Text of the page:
“While an examination of the entirety of the work [“The Necessity of Reforming the Church”] would be beneficial, for our purposes we only need to focus on Calvin’s discussion regarding the reforming of worship. While justification by faith alone has a primary role in the Reformation, Calvin actually gives worship the place of preeminence.
If it be inquired, then, by what things chiefly the Christian religion has a standing existence amongst us and maintains its truth, it will be found that the following two not only occupy the principal place, but comprehend under them all the other parts, and consequently the whole substance of Christianity, viz., a knowledge first, of the mode in which God is duly worshiped, and, secondly, of the source from which salvation is to be obtained (Calvin, Necessity, 126).
“It’s not hard to understand Calvin’s thinking here. The worship of God is that which has been commanded, by God. It’s that which his people are to engage in, faithfully, day in and day out. To get worship wrong is to get the Christian faith wrong. We are redeemed to worship the Lord” (“Less Outward Glory: An Examination of Calvin’s Reformation of Worship” by Everett A. Henes in The Confessional Presbyterian, Vol. 13, 122-123).
“The Father has a unique relation to the incarnate Son within the being of God. God’s revelation as the Father does not refer to his general fatherhood with respect to all his creatures. Moreover, as Toon comments, the name Father is not merely a simile (as if God is simply like a father) or even a metaphor (an unusual use of language drawing attention to aspects of God’s nature in surprising terms), but rather a definite personal name. In contrast, the term mother, when used in reference to God in the OT, is a simile, but never a metaphor, and it is completely absent in the NT. Father is the proper name of God and does not merely describe what he is like” (Robert Letham, The Holy Trinity, 36).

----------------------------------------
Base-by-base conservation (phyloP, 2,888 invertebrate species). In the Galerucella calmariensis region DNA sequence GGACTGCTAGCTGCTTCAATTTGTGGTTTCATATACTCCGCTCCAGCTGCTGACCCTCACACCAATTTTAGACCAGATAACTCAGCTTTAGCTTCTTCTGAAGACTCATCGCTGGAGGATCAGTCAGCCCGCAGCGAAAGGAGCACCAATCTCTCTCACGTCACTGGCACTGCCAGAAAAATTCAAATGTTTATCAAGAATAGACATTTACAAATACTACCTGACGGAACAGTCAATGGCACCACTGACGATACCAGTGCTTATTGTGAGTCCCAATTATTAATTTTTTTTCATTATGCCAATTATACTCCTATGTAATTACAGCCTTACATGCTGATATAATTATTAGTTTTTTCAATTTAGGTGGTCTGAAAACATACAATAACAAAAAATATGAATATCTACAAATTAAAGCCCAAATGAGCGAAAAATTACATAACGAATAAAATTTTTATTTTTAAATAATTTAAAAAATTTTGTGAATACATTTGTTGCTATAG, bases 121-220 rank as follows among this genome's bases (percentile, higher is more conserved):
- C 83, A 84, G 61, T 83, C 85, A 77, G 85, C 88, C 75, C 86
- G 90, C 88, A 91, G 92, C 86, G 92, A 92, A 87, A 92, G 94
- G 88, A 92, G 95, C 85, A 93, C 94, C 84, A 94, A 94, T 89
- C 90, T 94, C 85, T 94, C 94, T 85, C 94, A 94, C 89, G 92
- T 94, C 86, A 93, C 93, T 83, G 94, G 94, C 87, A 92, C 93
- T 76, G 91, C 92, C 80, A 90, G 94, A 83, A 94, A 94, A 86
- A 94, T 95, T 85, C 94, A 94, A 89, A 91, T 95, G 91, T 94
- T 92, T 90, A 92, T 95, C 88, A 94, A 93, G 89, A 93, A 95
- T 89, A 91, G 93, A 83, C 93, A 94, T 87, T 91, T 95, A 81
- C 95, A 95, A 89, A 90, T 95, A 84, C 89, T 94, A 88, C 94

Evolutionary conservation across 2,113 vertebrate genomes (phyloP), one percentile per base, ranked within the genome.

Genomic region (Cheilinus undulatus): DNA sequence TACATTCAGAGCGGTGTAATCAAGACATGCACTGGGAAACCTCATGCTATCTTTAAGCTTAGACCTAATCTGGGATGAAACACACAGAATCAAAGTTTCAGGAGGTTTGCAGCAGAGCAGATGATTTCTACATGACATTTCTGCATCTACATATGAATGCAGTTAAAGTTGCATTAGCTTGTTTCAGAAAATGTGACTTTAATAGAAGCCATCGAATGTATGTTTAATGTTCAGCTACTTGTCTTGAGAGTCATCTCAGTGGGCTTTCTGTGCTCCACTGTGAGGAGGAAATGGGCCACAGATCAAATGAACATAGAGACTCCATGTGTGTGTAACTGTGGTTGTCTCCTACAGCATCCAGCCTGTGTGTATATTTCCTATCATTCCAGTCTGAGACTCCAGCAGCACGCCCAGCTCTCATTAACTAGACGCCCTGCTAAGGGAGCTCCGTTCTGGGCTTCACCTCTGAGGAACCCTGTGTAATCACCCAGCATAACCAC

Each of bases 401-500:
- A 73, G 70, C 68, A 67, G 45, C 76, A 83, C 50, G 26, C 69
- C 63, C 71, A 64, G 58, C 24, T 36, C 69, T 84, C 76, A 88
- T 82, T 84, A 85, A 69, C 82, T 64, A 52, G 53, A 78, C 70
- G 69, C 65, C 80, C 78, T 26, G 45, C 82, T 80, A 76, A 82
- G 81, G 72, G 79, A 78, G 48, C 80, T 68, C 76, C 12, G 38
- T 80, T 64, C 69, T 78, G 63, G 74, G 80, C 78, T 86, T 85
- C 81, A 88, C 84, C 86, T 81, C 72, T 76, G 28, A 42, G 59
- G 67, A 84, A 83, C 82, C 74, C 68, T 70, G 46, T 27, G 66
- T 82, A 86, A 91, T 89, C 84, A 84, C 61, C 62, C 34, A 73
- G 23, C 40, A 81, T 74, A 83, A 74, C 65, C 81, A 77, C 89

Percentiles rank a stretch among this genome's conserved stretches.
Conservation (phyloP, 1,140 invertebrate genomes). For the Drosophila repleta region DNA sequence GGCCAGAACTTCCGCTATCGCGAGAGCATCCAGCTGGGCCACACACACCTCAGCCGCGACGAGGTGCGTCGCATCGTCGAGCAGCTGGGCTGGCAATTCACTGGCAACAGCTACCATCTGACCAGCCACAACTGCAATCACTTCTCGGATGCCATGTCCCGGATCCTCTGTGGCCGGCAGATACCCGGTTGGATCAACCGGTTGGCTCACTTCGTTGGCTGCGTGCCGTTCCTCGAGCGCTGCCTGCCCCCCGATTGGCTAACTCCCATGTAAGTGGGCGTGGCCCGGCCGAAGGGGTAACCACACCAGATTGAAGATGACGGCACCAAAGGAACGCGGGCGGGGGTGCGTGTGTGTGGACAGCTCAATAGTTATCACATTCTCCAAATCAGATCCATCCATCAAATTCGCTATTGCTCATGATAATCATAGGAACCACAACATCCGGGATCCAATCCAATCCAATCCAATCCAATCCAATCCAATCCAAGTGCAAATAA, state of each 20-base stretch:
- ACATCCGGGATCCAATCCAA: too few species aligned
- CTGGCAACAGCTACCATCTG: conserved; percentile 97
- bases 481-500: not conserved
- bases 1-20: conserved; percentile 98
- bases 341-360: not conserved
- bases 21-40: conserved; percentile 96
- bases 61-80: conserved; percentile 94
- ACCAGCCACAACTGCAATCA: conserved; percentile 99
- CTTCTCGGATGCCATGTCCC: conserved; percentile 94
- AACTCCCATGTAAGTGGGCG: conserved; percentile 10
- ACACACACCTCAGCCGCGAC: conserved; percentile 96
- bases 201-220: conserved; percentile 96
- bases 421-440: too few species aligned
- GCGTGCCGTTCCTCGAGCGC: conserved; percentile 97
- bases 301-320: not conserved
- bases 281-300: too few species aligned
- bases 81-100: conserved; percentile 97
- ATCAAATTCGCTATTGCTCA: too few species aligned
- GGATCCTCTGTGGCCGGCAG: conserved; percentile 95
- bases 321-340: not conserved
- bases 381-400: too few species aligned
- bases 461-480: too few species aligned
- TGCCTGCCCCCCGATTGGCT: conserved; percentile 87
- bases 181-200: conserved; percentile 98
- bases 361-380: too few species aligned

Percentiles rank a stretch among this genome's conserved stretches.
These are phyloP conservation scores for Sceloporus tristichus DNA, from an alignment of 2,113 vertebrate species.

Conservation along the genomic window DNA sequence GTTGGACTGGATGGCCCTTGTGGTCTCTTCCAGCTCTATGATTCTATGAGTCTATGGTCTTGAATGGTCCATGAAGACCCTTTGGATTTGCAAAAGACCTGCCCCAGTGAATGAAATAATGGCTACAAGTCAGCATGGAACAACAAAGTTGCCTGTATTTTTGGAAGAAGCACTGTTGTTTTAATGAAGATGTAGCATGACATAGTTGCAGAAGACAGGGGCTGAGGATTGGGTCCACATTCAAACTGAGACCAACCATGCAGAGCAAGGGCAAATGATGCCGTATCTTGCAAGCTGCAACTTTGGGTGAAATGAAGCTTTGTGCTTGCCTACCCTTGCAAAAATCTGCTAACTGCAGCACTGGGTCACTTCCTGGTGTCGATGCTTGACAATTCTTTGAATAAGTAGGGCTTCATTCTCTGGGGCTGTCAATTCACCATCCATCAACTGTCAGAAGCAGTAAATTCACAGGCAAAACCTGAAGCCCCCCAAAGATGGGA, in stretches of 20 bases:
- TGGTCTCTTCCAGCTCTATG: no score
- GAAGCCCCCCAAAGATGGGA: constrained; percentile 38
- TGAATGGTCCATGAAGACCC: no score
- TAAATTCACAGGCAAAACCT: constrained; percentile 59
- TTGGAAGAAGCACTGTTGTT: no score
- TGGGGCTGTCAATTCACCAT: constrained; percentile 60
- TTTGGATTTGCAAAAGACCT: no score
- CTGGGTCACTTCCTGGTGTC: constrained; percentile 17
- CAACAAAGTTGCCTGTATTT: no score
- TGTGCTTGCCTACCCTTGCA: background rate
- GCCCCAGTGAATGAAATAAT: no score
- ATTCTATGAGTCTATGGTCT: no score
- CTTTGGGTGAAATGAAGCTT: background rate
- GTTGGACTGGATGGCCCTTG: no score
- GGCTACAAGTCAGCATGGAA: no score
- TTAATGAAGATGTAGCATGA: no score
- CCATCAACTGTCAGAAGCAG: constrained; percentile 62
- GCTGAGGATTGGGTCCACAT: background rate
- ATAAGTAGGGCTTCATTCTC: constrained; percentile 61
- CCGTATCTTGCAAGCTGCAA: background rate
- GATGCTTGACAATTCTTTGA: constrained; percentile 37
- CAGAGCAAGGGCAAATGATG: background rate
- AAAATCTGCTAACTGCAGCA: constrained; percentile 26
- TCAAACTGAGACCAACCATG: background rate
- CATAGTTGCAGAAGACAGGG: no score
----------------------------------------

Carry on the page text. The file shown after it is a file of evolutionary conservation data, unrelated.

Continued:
“‘Abba’ [Father] was used by the early Christians in prayer. . . . This custom stems from Jesus’ usual way of addressing God. His followers adopt it because they believe that they share his own natural relation to the Father” (36).
“While the OT does not make explicit what is revealed by the coming of Christ and the writing of the NT, it does provide the essential foundation without which the full Christian doctrine of God could not exist. As [Gerald] O’Collins puts it, ‘The OT contains, in anticipation, categories used to express and elaborate the Trinity. To put this point negatively, a theology of the Trinity that ignores or plays down the OT can only be radically deficient,’ while from the positive angle, ‘the NT and post-NT Christian language for the tripersonal God flowed from the Jewish Scriptures,’ for though deeply modified in the light of Jesus’ life, death, and resurrection, naming God as Father, Son, and Spirit ‘found its roots in the OT.’ This is not to say that by the first century there had emerged in Israel a clear and coherent picture of plurality within the one being of God. This was clearly not the case. These ideas in the OT were scattered and had not formed into anything like a coherent picture. Notwithstanding, the OT provided the means both to distinguish and to hold together the roles of Son/Wisdom/Word and Spirit, since these were vivid personifications, not abstract principles. The ultimate acknowledgement by the church of the triunity of God was ‘providentially prepared’ by these foreshadowings. The OT personifications helped lay the groundwork for the eventual leap to persons, for ‘the post-exilic Jews had an idea of plurality within the Godhead’ and so ‘the idea of plurality within unity was already implicit in Jewish theology'” (Robert Letham, The Holy Trinity, 32).